“Mnohaya lita”
Ukrainian wish for birthday and other celebrations, rooted in Byzantine liturgy. Literally, many years.

I have always loved the Ukrainian version of “Happy Birthday,” which I first encountered when I met my wife’s family. In its several melodic variations, we sing it with vigor at birthday as well as anniversary and other celebrations.

This week we are celebrating a significant birthday of my wife. I have occasion once again to reflect on the wish we so joyfully extend (in this case) to the birthday girl.

“May you have many years!” So much is implied in this hopeful, even if at times plaintive wish. I remember well singing this wish for, and with, dear loved ones no longer with us. What exactly are we wishing anyway? Is the wish not fulfilled if the person does not in fact live many more years?

This takes us to the root of what we do when we celebrate birthdays. Human life is exceptionally and uniquely good, in every individual instance. A birthday celebration allows us to express this conviction both as a universal, and as regards this particular. We are so happy that YOU exist among us!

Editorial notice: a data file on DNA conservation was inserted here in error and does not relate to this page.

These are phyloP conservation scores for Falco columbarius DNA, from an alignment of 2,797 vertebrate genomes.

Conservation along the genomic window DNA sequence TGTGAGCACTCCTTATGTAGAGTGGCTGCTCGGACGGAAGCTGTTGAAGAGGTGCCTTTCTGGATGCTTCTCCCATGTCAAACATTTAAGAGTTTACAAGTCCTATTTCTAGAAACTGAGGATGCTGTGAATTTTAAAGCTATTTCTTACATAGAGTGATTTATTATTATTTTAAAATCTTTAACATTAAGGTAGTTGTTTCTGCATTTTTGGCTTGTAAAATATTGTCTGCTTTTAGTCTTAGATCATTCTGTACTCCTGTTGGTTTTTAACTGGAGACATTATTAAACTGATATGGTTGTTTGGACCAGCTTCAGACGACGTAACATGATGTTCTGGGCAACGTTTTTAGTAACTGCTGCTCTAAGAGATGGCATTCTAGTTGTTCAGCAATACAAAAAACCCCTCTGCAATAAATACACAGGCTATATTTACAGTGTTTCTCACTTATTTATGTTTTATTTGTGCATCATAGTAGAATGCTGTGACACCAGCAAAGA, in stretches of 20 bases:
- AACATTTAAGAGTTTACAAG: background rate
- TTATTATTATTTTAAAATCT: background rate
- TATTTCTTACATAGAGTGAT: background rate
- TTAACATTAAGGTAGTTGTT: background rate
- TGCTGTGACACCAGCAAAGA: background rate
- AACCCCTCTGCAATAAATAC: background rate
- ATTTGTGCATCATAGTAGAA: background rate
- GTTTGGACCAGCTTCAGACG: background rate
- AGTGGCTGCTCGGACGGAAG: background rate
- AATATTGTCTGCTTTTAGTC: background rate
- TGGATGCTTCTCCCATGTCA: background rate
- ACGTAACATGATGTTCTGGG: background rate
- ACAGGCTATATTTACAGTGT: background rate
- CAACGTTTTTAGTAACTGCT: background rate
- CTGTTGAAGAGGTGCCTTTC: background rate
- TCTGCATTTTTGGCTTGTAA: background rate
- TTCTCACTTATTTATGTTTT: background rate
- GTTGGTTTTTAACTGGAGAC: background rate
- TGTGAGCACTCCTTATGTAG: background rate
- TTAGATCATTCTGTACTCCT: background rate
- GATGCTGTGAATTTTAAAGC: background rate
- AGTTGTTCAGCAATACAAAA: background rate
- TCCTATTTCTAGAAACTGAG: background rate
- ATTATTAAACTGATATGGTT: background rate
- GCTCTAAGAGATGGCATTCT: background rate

To express this affirmation is itself life-giving. It helps each of us see a basic truth about ourselves and one another.

The wish is forward looking too. You are so wonderful, and we are so grateful for your existence that we wish for many more years of it! In the end this is a three-in-one: a wish, a prayer, and a hope. We will it! We pray it! And we have confidence! Your life calls out for long extension into the future!

In reality, extended years in this world may or may not be granted to you. But this much we affirm: your very existence is precious beyond words. And we know, in the end, that we are not the only ones who think so. God will grant you many years, in his own way, in his own time. And for this we are so grateful. For what more could we possibly wish? Happy Birthday. Mnohaya lita!

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